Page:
Prayer as scientific evidence for God?

We have seen that Victor Stenger wants us to believe that if science had clearly shown intercessory prayer to have health benefits, then we would have scientific evidence for God’s existence, all scientists would acknowledge this, and I suppose, atheism would be abandoned.  Of course, this is either a ridiculous fantasy or just more Gnu propaganda.  For if science had clearly shown intercessory prayer to have health benefits, an attempt to cite God as the cause for this phenomenon would not only be unscientific, the atheists would be among the very first to aggressively make this point.

One way we can tell this is the case is to consider a letter to The Guardian back in 2009. A scientist offered up the following claim in his letter:

But a softer definition of creationism is not as easily dismissed. Although science can state a great deal about what followed after the big bang, it cannot in fact explain how “something” (the energy of the universe compressed into a volume the size of a golf ball) arose from nothing beforehand.

Below the fold is a representative sampling of many of the responses:

That assumes that science is (or could ever be) omniscient, which is an enormous fallacy. When you say ‘science cannot in fact explain…’ it is not clear whether you mean ‘cannot now explain. . . ‘ or ‘will never be able to explain. . .

The first would be a trivial observation. Everything that now can be explained was inexplicable until some clever scientist solved the riddle.

The second would be a bold claim indeed. It may well be that in a hundred years (or far less), the scientific method will have taken our understanding so far beyond current limits that the question can indeed be answered.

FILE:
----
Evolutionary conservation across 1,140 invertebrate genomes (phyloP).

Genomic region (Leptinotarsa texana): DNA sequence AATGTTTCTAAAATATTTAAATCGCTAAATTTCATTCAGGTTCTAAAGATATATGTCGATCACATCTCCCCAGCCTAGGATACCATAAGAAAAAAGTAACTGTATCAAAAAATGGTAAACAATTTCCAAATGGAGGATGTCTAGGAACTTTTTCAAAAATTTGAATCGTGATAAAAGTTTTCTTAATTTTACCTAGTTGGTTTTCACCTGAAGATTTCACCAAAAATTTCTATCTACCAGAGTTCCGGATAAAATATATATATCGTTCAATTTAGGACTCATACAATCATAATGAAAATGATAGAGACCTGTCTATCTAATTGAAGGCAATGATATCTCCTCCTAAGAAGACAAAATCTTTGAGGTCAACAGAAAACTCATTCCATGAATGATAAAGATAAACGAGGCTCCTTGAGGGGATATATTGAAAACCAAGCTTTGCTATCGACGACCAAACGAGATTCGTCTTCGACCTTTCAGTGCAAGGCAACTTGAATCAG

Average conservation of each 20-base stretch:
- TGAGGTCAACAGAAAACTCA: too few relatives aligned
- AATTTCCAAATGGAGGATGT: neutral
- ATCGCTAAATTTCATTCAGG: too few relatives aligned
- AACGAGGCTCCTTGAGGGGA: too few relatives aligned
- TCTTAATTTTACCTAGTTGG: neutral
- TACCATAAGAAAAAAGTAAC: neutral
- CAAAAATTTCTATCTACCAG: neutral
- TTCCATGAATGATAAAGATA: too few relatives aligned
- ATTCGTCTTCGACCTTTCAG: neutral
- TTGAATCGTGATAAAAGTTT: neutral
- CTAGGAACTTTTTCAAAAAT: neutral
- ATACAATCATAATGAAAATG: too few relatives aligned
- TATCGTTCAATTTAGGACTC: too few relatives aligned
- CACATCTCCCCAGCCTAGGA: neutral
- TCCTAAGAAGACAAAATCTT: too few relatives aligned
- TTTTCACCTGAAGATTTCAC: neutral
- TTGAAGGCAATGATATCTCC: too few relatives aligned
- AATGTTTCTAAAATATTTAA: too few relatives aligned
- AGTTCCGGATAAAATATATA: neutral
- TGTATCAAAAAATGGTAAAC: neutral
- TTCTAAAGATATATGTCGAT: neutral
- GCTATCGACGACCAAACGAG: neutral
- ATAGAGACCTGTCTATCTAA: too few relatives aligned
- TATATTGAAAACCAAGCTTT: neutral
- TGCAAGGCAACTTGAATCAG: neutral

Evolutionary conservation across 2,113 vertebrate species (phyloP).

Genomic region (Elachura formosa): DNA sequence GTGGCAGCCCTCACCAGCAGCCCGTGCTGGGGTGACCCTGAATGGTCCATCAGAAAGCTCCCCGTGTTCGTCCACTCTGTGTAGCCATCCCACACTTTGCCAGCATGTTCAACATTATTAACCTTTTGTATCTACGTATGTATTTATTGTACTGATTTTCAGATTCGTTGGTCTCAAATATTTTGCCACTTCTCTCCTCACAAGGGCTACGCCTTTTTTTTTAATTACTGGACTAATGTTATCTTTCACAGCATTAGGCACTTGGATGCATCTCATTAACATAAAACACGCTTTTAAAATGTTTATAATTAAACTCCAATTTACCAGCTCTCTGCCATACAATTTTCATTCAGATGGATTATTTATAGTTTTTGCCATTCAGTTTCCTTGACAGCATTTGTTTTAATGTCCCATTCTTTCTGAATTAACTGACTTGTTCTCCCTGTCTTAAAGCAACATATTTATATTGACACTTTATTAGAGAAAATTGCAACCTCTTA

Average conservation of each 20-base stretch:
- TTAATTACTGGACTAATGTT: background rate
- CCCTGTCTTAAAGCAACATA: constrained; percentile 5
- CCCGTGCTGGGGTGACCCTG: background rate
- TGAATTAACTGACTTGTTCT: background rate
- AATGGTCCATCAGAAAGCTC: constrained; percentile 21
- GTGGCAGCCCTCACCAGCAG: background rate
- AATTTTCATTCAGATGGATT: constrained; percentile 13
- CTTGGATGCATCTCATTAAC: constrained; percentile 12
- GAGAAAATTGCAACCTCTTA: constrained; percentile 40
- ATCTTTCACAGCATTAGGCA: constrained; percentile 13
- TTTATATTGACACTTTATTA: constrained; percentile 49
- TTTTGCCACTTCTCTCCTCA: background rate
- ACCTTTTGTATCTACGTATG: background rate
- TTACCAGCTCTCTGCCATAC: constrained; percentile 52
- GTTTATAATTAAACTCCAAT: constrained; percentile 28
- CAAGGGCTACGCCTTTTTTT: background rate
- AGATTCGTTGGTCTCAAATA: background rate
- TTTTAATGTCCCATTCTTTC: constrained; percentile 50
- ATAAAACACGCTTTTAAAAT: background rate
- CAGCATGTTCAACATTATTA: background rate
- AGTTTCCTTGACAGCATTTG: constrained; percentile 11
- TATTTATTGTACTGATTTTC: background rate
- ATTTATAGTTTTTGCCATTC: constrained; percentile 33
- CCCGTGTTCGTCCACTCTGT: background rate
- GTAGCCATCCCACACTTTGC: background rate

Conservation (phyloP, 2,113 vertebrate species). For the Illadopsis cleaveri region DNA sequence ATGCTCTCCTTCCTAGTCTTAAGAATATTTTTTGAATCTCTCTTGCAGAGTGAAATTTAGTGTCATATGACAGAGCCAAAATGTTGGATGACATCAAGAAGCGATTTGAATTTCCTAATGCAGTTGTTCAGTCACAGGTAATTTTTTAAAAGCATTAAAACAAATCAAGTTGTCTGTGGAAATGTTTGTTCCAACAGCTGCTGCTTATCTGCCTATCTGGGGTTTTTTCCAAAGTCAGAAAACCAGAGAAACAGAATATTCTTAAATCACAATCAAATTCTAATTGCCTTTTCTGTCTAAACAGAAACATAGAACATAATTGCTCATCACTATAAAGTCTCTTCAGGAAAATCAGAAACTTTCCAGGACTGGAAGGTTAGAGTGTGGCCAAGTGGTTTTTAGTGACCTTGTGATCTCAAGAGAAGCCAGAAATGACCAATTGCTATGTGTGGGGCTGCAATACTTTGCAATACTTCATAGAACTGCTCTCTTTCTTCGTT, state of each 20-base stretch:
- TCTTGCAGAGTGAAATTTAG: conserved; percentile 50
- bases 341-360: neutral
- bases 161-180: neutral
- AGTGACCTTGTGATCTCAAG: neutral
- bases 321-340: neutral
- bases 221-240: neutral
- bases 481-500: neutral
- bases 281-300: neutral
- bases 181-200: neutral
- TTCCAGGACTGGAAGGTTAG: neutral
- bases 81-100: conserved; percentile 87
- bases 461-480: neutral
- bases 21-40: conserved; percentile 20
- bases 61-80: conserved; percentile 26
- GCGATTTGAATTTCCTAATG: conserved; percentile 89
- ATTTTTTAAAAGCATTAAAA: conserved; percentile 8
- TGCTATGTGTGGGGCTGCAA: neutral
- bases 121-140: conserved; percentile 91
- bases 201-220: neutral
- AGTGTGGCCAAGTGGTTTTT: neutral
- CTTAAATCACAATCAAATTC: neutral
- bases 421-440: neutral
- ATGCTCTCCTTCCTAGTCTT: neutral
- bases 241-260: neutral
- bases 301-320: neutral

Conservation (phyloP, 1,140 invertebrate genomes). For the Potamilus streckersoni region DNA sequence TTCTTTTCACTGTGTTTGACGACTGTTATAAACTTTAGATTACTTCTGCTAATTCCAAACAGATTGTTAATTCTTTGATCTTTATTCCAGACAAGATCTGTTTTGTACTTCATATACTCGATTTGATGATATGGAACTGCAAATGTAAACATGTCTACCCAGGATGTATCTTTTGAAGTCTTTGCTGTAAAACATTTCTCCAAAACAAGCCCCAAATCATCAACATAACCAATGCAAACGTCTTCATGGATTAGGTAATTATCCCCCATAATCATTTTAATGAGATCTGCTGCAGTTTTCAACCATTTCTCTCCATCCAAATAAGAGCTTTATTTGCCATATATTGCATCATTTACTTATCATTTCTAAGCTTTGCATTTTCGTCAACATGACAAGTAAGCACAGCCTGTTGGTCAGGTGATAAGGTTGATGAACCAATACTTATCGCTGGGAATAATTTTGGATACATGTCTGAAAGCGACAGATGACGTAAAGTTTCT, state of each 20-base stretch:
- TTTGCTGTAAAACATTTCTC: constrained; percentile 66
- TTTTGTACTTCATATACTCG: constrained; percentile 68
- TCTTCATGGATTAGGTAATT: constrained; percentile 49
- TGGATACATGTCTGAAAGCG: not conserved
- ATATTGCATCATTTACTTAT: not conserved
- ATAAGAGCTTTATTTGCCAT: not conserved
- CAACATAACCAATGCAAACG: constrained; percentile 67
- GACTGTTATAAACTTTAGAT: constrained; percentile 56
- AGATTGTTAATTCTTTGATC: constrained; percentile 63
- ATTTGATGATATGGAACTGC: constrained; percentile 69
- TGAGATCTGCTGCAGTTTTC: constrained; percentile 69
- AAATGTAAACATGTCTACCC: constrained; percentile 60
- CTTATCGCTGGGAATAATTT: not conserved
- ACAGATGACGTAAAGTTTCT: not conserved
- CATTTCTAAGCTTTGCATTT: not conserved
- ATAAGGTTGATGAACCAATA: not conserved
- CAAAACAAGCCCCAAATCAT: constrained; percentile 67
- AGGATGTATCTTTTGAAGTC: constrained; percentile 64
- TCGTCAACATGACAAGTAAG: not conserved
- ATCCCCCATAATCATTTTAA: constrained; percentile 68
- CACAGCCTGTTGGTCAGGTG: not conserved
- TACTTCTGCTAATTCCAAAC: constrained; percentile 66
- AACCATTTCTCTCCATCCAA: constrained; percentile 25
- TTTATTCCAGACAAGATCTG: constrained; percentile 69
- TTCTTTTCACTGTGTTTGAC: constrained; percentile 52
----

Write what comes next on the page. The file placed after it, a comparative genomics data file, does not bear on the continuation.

If you are claiming that the question is beyond the limits of scientific inquiry, then it is by definition not a scientific question, but a philosophical one.

And

We may never work out what happened before the big bang, or what was the cause of it, but this does not mean that whatever irrational explanation you choose must automatically be credible.

And

Using semantic constructs such as deities, miracles, omniscience is not part of any modern science (it is simply left over from the medieval period). Science uses words like ‘not fully understood’, ‘interpretation of data’, ‘theory’, ‘probability’ etc. instead.

So, I’m sorry but your idea of sneaking bits of religion into science is simply erronious. By all means enjoy your religious ponderings: in private or in whatever ‘church’ social group you may frequent.

And

I’m shocked and extremely disappointed to find this kind of proposal coming from a scientist of one of our leading universities who really ought to know better. By writing this article, you have quite frankly brought the name of your university into disrepute.

And